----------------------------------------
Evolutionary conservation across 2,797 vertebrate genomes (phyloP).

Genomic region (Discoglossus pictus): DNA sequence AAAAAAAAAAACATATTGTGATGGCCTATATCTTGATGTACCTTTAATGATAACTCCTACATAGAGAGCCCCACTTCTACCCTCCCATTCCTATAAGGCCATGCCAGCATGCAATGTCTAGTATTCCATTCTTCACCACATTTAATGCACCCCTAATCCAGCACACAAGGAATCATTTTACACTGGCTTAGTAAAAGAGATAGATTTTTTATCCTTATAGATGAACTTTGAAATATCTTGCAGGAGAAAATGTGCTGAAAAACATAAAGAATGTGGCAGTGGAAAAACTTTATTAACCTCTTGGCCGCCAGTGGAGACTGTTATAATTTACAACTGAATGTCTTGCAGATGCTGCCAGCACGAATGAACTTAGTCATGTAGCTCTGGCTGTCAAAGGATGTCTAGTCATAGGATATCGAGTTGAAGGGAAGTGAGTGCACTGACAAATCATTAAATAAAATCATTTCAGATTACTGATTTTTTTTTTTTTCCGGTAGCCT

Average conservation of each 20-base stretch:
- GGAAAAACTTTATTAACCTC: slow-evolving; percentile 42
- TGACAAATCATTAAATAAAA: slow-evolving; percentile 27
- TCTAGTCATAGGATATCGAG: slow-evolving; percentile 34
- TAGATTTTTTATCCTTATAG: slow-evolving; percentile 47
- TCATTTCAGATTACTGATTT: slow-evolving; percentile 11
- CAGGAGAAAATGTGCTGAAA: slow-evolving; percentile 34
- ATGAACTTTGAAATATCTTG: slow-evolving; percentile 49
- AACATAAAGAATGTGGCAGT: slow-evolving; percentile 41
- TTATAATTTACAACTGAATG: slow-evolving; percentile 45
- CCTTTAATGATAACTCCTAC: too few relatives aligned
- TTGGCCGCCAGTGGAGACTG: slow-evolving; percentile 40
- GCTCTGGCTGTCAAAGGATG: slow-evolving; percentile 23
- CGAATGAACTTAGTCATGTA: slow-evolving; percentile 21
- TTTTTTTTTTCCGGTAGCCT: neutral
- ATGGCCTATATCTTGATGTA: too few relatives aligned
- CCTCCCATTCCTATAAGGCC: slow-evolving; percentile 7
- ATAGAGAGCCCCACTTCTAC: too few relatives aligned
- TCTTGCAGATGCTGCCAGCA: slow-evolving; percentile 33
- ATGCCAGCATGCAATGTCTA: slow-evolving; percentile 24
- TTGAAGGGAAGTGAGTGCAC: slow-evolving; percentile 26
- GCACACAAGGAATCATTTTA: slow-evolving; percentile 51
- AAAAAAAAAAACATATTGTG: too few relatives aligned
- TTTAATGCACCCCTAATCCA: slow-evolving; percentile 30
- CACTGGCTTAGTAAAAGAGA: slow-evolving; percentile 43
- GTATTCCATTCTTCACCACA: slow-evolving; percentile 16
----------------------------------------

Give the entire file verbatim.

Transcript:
Evolutionary conservation across 2,797 vertebrate genomes (phyloP).

Genomic region (Discoglossus pictus): DNA sequence AAAAAAAAAAACATATTGTGATGGCCTATATCTTGATGTACCTTTAATGATAACTCCTACATAGAGAGCCCCACTTCTACCCTCCCATTCCTATAAGGCCATGCCAGCATGCAATGTCTAGTATTCCATTCTTCACCACATTTAATGCACCCCTAATCCAGCACACAAGGAATCATTTTACACTGGCTTAGTAAAAGAGATAGATTTTTTATCCTTATAGATGAACTTTGAAATATCTTGCAGGAGAAAATGTGCTGAAAAACATAAAGAATGTGGCAGTGGAAAAACTTTATTAACCTCTTGGCCGCCAGTGGAGACTGTTATAATTTACAACTGAATGTCTTGCAGATGCTGCCAGCACGAATGAACTTAGTCATGTAGCTCTGGCTGTCAAAGGATGTCTAGTCATAGGATATCGAGTTGAAGGGAAGTGAGTGCACTGACAAATCATTAAATAAAATCATTTCAGATTACTGATTTTTTTTTTTTTCCGGTAGCCT

Average conservation of each 20-base stretch:
- GGAAAAACTTTATTAACCTC: slow-evolving; percentile 42
- TGACAAATCATTAAATAAAA: slow-evolving; percentile 27
- TCTAGTCATAGGATATCGAG: slow-evolving; percentile 34
- TAGATTTTTTATCCTTATAG: slow-evolving; percentile 47
- TCATTTCAGATTACTGATTT: slow-evolving; percentile 11
- CAGGAGAAAATGTGCTGAAA: slow-evolving; percentile 34
- ATGAACTTTGAAATATCTTG: slow-evolving; percentile 49
- AACATAAAGAATGTGGCAGT: slow-evolving; percentile 41
- TTATAATTTACAACTGAATG: slow-evolving; percentile 45
- CCTTTAATGATAACTCCTAC: too few relatives aligned
- TTGGCCGCCAGTGGAGACTG: slow-evolving; percentile 40
- GCTCTGGCTGTCAAAGGATG: slow-evolving; percentile 23
- CGAATGAACTTAGTCATGTA: slow-evolving; percentile 21
- TTTTTTTTTTCCGGTAGCCT: neutral
- ATGGCCTATATCTTGATGTA: too few relatives aligned
- CCTCCCATTCCTATAAGGCC: slow-evolving; percentile 7
- ATAGAGAGCCCCACTTCTAC: too few relatives aligned
- TCTTGCAGATGCTGCCAGCA: slow-evolving; percentile 33
- ATGCCAGCATGCAATGTCTA: slow-evolving; percentile 24
- TTGAAGGGAAGTGAGTGCAC: slow-evolving; percentile 26
- GCACACAAGGAATCATTTTA: slow-evolving; percentile 51
- AAAAAAAAAAACATATTGTG: too few relatives aligned
- TTTAATGCACCCCTAATCCA: slow-evolving; percentile 30
- CACTGGCTTAGTAAAAGAGA: slow-evolving; percentile 43
- GTATTCCATTCTTCACCACA: slow-evolving; percentile 16